Imagine trying to persuade the world that your great-great-grandfather was not only one notorious serial killer, but actually two.
Jeff Mudgett, a former lawyer, contends that his great-great-grandfather Herman Webster Mudgett, better known by his alias H.H. Holmes, escaped execution in Philadelphia after confessing to 27 murders (but considering his penchant for inconsistent confessions and talent for misdirection, some biographers count more than 200 victims). Erik Larson's 2003 best-selling book, The Devil in the White City, was based on Holmes exploits.
But here's the kicker: He contends that during Holmes' U.S. murder spree, he fled to London, where he continued his path of murder en route to earning another nickname: Jack the Ripper.
Despite your better judgement, I implore you to suspend your disbelief. Mudgett's argument is well-researched, carefully constructed, and compelling. Spread out over the eight-episode History Channel series American Ripper, which premieres at 10 p.m. Tuesday, Mudgett travels the world hunting for clues, such as the book Holmes wrote while doing time in Moyamensing Prison. The big reveal: exhuming Holmes body from a cemetery right outside of Philadelphia.
To his credit, Mudgett is self-aware. "I've been debating critics for the past two decades," he says in the first installment, identifiable by a shaved head, wire-frame glasses, and patch of hair at his chin. "But it hasn't steered me away from my theory, because I know the evidence is out there to prove it."
His investigation is given a certain amount of credence by Amaryllis Fox, a former CIA criminologist, who seems smart as a whip.
Holmes was the man who built a "House of Horrors" in Chicago, where he tortured and murdered unsuspecting victims between 1886 and 1894. But not until he murdered a business partner in Philadelphia did police discover the extent of his crimes.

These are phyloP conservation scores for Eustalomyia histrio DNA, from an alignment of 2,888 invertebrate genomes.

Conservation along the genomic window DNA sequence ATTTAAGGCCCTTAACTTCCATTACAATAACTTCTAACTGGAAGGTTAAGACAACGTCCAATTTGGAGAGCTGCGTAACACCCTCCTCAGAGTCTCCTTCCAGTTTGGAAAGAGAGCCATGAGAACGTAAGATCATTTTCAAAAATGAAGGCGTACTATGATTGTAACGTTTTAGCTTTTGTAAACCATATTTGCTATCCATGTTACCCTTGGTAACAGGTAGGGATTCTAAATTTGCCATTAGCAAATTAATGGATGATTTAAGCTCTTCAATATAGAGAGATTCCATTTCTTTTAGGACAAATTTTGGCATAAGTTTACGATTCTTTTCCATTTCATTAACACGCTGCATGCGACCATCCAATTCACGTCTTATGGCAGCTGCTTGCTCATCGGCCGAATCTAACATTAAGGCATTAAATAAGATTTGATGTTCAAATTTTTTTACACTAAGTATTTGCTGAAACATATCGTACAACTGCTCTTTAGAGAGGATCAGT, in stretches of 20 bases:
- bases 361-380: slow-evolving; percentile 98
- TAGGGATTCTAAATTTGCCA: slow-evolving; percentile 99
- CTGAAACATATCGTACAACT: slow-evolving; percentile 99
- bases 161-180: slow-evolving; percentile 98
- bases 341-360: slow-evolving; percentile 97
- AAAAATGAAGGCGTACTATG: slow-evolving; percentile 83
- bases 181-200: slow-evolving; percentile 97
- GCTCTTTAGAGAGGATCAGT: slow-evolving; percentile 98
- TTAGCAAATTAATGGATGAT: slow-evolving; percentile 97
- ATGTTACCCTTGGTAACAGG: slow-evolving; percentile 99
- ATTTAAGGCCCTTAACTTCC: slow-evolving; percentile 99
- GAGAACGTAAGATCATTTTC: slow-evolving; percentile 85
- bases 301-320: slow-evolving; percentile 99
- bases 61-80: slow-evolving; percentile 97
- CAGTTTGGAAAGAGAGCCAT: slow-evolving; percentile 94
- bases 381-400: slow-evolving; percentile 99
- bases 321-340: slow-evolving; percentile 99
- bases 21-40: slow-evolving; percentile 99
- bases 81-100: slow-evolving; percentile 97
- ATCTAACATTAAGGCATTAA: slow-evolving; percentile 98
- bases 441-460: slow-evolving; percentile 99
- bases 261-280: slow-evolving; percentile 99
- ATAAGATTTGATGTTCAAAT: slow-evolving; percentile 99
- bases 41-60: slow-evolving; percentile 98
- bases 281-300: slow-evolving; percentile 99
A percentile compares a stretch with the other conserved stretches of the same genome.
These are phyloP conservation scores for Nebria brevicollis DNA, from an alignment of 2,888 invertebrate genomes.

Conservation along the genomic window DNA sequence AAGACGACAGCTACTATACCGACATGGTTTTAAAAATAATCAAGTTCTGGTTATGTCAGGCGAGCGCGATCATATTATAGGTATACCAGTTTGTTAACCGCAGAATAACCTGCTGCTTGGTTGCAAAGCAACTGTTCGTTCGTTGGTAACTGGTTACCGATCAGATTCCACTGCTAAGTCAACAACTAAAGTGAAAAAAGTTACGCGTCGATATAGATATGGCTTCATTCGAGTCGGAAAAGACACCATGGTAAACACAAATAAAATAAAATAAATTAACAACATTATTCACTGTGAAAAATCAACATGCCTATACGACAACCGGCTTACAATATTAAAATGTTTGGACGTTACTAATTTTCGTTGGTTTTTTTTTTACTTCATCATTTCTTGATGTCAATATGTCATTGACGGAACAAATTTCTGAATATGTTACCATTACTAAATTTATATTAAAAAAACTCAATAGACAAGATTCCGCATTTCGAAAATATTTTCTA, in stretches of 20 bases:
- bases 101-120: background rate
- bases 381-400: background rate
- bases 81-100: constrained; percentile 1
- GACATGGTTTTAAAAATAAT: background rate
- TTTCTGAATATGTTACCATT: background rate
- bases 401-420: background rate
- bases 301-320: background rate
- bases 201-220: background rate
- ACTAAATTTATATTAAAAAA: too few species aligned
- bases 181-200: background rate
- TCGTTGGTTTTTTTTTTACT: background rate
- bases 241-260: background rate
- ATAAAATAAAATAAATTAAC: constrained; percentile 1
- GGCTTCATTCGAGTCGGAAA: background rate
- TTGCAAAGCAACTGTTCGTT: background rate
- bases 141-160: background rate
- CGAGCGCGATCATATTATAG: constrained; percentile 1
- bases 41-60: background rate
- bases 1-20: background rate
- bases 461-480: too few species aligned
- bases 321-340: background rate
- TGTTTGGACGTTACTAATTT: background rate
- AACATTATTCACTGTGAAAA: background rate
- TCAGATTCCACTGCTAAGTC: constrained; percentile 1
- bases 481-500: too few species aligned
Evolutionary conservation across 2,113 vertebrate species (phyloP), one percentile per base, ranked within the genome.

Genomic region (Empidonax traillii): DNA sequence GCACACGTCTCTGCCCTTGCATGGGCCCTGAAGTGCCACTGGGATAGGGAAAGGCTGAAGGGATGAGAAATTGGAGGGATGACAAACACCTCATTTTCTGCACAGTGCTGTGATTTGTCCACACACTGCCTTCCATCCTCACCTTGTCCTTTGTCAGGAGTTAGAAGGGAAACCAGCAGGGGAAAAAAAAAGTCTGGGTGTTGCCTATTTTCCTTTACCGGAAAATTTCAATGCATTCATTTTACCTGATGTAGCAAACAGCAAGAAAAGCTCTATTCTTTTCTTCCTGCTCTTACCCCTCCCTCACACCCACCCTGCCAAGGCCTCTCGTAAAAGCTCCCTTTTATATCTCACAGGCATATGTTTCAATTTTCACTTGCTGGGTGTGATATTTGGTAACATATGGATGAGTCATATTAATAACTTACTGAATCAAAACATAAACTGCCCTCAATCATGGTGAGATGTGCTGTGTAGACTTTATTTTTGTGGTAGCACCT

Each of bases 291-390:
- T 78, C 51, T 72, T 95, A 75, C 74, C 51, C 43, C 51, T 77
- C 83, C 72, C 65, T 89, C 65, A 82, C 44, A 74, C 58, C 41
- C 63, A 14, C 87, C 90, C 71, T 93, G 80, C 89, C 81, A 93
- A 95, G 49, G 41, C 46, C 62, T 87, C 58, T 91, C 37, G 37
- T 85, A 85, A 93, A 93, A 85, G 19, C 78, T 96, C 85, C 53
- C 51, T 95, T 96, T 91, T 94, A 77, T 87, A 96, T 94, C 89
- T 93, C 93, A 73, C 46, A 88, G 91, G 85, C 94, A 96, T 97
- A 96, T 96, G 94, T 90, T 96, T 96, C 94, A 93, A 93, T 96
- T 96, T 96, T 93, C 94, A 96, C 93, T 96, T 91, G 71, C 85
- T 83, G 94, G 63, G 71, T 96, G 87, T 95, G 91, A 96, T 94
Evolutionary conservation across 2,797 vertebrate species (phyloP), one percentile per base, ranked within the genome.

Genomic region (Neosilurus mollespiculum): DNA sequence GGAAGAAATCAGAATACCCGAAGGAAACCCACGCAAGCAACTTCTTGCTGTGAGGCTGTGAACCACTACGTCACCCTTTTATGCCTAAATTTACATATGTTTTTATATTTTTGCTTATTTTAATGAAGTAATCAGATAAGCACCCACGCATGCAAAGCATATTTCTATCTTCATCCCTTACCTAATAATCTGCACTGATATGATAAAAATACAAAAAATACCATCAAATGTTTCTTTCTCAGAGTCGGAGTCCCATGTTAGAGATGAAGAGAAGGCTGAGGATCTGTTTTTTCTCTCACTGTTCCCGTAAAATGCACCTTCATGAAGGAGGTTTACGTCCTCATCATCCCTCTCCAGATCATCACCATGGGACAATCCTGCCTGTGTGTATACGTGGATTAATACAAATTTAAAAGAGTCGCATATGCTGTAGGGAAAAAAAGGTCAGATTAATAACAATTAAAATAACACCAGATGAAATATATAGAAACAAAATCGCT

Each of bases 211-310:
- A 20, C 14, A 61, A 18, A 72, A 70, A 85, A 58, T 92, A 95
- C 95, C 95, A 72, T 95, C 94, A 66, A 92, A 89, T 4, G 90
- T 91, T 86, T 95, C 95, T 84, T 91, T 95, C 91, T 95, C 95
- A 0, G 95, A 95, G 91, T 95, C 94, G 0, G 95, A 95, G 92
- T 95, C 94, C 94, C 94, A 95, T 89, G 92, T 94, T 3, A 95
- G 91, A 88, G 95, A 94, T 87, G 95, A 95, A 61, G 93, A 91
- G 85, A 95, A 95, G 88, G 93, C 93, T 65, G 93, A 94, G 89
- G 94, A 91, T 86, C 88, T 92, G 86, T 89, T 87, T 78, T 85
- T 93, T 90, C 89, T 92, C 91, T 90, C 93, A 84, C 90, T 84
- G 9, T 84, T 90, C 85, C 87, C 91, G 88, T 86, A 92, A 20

Holmes was executed May 7, 1896, in a public event at Philadelphia's Moyamensing Prison. Witnesses said he maintained his cool to the very end, even telling the executioner not to rush. The Inquirer reported that it took Holmes more than 15 minutes to die.
Holmes had left specific instructions for his burial. He was to be laid in a pine box, and the box was to be filled with concrete, buried 10 feet in the ground, and covered again with concrete.
Despite the elaborate burial, rumors started swirling that he had swapped another convict to be hanged in his place, and he went free.
A Delaware County judge this year gave the go-ahead to exhume the remains of H.H. Holmes, in a court order dated March 9. The Archdiocese of Philadelphia, which owns Holy Cross Cemetery in Yeadon where the body was located, confirmed that the exhumation was to take place. On Friday, NBC10 in Philadelphia showed TV footage of a front-end loader removing dirt from a grave at Holy Cross Cemetery. It could not be verified that exhumation was Holmes'.
There are some issues with Mudgett's case. Mainly, there is no conclusive proof that Holmes traveled overseas during the Ripper murders in the late summer and fall of 1888. And news accounts at the time, including the pages of the Philadelphia Inquirer, meticulously reported Holmes' execution.
"I have absolute confidence," Larson told the AP, "the body in that grave is Holmes'."
Mudgett has faced these arguments and discussions and issues before. In the History Channel series, he's going to try to persuade the world that his ancestor not only made another name for himself across the pond, but he also escaped his fate.
Remember, this is entertainment.
So sit your family around the TV, and try not to kill each other.
American Ripper, 10 p.m. Tuesday, History Channel